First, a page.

I want to know if the group $G=\mathbb Z \times \mathbb Z$ can be written as union of finitely many proper subgroups of it ?
It is clear that $\mathbb Z$ can't be written as union of finitely many proper subgroups as the subgroups are of the form $n \mathbb Z$ for some integer $n$ and there are infinitely many primes in $\mathbb Z.$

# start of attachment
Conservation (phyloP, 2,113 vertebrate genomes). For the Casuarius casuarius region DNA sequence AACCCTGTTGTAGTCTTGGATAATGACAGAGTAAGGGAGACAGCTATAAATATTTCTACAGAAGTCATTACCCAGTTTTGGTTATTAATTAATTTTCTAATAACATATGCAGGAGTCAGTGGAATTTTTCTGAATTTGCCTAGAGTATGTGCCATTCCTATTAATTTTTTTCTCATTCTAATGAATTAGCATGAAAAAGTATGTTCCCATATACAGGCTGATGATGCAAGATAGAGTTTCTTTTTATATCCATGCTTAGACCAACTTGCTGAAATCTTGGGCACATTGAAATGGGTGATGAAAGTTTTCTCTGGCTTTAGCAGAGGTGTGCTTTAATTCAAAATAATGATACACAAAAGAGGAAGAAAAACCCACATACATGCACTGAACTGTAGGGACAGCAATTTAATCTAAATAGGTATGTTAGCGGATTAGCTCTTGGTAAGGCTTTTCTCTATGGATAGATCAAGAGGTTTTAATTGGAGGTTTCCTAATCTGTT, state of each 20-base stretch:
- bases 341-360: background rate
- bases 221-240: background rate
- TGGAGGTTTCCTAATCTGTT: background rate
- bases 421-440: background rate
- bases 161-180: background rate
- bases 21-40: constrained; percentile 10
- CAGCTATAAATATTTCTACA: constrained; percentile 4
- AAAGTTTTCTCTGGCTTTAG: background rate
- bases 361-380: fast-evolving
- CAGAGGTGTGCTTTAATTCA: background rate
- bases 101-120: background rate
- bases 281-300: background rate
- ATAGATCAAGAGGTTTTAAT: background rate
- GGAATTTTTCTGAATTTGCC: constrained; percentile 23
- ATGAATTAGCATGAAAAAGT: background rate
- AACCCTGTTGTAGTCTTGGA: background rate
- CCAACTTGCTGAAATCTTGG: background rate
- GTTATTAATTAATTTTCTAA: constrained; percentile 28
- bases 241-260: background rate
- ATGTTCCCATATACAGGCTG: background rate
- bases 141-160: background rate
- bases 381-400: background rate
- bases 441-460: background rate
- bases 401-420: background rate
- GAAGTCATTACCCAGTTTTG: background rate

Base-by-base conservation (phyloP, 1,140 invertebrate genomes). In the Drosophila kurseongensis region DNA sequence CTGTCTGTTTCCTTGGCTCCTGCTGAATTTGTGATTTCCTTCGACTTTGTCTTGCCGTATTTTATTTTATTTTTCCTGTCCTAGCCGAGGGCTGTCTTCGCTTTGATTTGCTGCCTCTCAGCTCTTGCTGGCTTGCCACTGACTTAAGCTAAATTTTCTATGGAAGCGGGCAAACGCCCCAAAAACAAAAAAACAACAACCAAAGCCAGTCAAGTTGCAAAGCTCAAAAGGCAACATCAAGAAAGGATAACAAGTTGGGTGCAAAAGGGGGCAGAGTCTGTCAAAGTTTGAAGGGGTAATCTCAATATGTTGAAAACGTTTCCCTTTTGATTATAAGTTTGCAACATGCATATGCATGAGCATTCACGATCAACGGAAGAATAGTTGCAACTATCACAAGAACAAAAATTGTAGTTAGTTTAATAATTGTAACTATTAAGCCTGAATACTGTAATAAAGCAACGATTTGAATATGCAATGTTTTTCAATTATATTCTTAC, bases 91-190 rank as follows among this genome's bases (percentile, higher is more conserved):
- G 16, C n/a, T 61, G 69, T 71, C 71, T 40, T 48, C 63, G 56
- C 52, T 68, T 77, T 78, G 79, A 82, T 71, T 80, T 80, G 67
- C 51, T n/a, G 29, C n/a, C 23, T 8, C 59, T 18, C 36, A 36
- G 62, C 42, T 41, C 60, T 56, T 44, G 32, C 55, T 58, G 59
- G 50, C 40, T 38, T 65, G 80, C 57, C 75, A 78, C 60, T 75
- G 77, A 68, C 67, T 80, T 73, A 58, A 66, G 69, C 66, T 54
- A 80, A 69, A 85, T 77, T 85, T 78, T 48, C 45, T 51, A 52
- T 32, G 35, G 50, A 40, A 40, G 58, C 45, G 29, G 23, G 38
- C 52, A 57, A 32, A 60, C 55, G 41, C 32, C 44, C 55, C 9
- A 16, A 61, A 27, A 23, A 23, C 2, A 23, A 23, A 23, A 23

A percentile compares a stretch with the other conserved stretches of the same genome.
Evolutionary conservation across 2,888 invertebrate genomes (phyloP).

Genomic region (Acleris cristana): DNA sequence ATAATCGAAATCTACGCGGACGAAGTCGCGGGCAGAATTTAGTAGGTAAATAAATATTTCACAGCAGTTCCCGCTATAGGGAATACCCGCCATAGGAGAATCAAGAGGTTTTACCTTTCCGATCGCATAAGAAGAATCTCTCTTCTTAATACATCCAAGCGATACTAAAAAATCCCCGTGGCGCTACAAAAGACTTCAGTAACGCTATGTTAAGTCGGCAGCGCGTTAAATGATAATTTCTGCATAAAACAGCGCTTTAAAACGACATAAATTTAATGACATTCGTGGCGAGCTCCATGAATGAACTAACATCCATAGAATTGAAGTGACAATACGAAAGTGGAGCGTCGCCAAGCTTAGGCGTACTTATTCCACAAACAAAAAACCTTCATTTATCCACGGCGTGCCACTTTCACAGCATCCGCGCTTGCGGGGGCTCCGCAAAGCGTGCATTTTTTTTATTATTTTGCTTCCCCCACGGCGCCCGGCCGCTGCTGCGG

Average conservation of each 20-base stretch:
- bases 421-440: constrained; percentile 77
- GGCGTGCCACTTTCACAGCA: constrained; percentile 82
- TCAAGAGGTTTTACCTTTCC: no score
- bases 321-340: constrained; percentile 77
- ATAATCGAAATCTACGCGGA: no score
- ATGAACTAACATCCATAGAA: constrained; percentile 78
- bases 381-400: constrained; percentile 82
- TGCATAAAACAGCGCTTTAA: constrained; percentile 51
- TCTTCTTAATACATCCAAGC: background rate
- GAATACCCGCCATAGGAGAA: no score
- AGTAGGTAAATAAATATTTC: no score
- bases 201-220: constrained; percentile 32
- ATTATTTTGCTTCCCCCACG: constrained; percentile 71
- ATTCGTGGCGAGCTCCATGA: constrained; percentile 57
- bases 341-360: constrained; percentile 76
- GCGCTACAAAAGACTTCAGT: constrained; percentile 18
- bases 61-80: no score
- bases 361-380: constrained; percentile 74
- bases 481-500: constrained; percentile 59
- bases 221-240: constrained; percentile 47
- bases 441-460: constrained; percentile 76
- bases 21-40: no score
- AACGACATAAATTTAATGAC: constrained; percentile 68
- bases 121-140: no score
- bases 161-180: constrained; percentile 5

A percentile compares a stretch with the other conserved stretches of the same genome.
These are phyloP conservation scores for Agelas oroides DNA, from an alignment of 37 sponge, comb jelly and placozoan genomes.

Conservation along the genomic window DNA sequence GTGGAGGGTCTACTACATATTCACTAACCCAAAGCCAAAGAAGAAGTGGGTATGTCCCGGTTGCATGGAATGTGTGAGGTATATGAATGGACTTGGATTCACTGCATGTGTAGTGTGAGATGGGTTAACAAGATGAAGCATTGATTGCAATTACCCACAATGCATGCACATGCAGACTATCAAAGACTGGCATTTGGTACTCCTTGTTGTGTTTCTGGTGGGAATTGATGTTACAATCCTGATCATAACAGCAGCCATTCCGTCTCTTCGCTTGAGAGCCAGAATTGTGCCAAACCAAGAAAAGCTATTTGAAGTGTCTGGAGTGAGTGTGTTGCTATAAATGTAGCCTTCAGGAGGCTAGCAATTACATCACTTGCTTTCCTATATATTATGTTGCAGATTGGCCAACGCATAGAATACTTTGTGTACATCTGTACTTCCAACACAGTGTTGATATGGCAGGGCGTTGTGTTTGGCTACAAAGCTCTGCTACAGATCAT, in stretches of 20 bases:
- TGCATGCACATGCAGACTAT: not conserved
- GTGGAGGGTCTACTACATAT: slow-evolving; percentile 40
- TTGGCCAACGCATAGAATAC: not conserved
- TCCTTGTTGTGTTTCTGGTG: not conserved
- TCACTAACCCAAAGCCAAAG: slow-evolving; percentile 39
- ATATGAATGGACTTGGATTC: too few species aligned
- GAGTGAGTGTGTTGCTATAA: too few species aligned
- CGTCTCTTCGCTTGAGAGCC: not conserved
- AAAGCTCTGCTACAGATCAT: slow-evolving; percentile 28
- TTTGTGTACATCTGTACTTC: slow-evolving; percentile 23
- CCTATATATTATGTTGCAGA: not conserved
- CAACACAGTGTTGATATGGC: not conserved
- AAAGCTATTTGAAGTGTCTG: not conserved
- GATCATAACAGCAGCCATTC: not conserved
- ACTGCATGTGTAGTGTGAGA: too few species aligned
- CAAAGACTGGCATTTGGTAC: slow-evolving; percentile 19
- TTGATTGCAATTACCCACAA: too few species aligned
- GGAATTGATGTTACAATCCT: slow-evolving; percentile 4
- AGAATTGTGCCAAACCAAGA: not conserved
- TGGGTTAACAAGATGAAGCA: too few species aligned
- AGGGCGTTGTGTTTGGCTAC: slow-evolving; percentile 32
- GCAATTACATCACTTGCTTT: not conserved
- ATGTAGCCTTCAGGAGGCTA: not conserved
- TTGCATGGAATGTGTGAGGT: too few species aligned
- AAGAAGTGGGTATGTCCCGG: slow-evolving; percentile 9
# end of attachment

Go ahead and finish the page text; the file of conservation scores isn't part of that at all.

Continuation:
My way to think: If possible $G= H_1 \cup \cdots\cup H_r $ where $r>1$ and $H_i's$ are proper subgroups of $G.$ Now considering the projection maps $\pi_1$ and $\pi _2$ on $G$ there exist $i$ and $j$ such that $\mathbb Z=\pi_1(H_i)$ and $\mathbb Z=\pi_2(H_j).$ I can't complete my arguments after that. Any helps will be appreciated. Thanks.